In the planning of an actual wind project, we would want to know the annual average wind energy potential of our property, any legal limitations, and so much more information before even beginning plans for development. But for this simple simulation, our purpose is to introduce how relevant data can be accessed, analyzed, and visualized in Global Mapper.
One online source that we are using is the National Renewable Energy Lab, which is a federally owned and contractor-operated facility that provides data and maps for energy-focused purposes. The data set we are downloading shows the wind energy potential of areas across the state of Maine on a relative scale ranging from values of 0 to 7, with 7 representing the greatest potential.
Running a Simple Query to Target Specific Attribute Values
If we determine the required value for our wind farm plans, we can build a query that targets those specific areas that match our requirement. For instance, if we wanted to find areas that are greater than or equal to the value of 6, we can run a simple query to find those areas within this data set. We can also use the Info tool to explore the wind energy potential of properties within an area.
Applying Color to Visualize Patterns in Data
Another way we can visualize the distribution and range of values in this data set is by applying a color scheme. As we can see, this visualization makes it easy to target those areas of maximum wind potential. If we wanted, we can add a legend to our map to further illustrate what values the colors actually represent. But in this instance, we are interested in visualizing which areas have the highest potential.
We can bring in some additional data to add more context, such as county outlines and town boundaries within the state. If we were looking to develop wind energy in a particular geographic location, for instance in a particular town, we have the background data that shows those boundaries. We can also pull in road data to see the road access to areas being considered for development.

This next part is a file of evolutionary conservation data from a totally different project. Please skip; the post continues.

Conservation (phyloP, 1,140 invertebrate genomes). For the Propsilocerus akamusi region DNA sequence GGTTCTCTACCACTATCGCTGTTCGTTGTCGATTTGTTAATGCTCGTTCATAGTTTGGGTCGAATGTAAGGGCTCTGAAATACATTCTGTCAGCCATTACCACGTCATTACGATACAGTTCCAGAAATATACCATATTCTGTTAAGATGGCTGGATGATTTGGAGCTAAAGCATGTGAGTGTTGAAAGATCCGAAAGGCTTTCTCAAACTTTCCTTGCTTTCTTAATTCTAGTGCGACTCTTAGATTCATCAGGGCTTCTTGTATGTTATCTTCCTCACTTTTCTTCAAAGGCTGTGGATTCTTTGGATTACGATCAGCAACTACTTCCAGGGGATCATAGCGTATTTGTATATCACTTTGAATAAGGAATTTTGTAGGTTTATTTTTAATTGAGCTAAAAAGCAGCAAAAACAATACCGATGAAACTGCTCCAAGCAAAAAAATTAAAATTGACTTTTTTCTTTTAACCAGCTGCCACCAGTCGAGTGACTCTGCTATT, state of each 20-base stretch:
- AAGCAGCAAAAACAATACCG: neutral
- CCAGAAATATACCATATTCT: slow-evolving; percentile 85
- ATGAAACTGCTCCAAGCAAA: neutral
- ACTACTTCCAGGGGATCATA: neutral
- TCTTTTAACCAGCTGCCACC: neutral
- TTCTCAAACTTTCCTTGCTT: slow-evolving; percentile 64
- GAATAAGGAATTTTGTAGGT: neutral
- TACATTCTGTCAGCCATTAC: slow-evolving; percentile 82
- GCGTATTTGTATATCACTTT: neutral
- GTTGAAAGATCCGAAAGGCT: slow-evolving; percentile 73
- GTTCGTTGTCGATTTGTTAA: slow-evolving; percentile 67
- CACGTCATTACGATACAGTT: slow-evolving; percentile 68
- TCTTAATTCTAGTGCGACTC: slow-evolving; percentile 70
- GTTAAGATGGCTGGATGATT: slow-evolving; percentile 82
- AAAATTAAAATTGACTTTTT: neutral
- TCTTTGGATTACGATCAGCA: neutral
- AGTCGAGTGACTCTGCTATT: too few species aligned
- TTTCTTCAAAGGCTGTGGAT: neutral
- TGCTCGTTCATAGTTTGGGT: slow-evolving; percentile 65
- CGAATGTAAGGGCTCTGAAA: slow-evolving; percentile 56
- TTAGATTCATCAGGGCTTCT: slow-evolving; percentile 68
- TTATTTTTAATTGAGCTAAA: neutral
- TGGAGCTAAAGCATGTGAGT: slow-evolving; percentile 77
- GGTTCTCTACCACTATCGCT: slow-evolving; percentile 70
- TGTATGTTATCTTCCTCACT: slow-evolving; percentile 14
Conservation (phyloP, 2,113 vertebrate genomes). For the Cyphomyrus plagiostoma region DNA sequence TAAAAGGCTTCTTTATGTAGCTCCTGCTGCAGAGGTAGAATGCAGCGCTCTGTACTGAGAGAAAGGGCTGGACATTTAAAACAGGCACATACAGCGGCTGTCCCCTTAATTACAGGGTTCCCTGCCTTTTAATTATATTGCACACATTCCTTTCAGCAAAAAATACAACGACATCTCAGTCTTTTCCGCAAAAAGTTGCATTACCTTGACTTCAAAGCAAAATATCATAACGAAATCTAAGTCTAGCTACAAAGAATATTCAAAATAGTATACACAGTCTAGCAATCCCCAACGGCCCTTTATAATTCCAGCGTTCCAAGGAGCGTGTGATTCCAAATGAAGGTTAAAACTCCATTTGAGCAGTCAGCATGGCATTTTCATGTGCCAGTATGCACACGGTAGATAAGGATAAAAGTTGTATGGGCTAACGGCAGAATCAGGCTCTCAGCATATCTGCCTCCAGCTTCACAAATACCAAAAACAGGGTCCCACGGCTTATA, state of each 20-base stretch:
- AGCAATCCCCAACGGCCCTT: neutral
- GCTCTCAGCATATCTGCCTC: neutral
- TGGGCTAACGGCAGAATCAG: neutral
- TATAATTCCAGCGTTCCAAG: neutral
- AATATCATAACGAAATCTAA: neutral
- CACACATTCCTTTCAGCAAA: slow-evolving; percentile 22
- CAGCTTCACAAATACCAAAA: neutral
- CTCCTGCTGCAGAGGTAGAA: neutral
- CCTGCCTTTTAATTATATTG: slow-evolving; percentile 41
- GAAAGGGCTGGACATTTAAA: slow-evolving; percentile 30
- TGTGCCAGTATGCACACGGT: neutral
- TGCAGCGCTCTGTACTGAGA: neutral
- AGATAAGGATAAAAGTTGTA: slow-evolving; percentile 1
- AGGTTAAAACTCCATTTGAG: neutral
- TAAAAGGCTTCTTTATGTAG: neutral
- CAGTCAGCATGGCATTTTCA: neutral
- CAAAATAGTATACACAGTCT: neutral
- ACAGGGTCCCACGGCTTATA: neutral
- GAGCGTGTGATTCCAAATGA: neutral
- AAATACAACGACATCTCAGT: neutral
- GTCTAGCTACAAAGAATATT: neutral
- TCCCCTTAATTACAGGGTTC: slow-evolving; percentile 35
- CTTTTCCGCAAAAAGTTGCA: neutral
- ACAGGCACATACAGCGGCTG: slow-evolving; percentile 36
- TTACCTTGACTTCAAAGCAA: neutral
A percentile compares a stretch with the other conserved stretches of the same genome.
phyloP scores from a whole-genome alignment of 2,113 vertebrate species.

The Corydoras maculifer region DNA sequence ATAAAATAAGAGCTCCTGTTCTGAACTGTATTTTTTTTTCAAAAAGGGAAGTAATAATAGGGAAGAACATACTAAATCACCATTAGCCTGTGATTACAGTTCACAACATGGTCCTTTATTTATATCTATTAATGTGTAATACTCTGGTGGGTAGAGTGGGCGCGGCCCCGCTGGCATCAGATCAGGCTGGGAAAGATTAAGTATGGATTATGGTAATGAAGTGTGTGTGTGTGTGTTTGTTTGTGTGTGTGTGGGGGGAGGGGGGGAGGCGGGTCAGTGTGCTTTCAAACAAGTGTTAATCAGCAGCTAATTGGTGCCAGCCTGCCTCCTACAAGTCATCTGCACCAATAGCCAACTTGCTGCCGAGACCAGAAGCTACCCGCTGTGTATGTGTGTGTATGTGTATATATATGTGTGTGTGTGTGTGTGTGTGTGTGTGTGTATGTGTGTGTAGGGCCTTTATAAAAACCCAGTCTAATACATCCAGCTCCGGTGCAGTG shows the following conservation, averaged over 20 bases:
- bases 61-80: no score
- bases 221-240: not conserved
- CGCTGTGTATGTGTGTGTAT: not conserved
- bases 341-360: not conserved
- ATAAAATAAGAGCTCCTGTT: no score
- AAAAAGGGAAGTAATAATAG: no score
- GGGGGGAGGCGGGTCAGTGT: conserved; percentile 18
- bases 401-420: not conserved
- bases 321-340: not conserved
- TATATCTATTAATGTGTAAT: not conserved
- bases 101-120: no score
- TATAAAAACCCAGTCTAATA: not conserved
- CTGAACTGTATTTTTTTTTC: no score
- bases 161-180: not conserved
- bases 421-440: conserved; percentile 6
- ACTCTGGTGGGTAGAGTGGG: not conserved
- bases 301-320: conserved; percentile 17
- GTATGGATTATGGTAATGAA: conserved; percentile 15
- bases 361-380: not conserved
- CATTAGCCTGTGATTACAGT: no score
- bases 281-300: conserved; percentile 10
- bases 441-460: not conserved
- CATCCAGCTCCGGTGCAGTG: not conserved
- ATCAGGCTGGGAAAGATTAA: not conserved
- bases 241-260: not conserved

For our simulation, we are choosing an area based on this very quick visualization of the NREL data we imported into Global Mapper.
Accessing Free Terrain and Land Cover Data Through Global Mapper’s Online Data Service
With our area of interest chose, we can find more relevant data through Global Mapper’s free online data service. For our simulation, we are choosing to use a specific area of a 10-meter National Elevation Data (NED) data set that we streamed into the application and exported to a local Global Mapper grid file.
We streamed the data through the online data service, which has a wide range of data options categorized geographically as well as by data type and theme. In this instance, we are interested in terrain data to give us visual context and also a functional base for some of the modification processes we will run later.
We are also interested in land cover data, which will help us visualize the roughness of the terrain. We can find a raster representation of our area under the land cover section in the online data options.
Generating a Roughness Grid from Land Cover Data
Areas with less friction, or surface roughness, are better suited for wind energy production. From our land cover data, we can generate a grid to visualize areas where roughness could reduce energy potential.
To create this roughness grid, we can open locally saved land cover data that we had previously exported from the online data service. Either by right clicking the land cover layer or from our analysis menu, Global Mapper gives us the option to generate a roughness grid and to choose a shader with which to render the grid. For this visualization, we prepared a custom shader beforehand that illustrates the range of roughness through the gradients of a single color – lighter tints representing less roughness, darker shades representing greater roughness.
This visualization allows us to see open areas such as fields or bodies of water that may provide ideal conditions for a wind farm.
Finding Ridge Lines & Isolating a Single Ridge
Another ideal location for a wind farm is on a ridge. We can find a ridge line or high point within the focus area by using the Find Ridge Lines tool, which is a function that works similarly to a watershed analysis, but in reverse. Instead of looking for areas where drainage would accumulate, the tool finds the highest points on our terrain.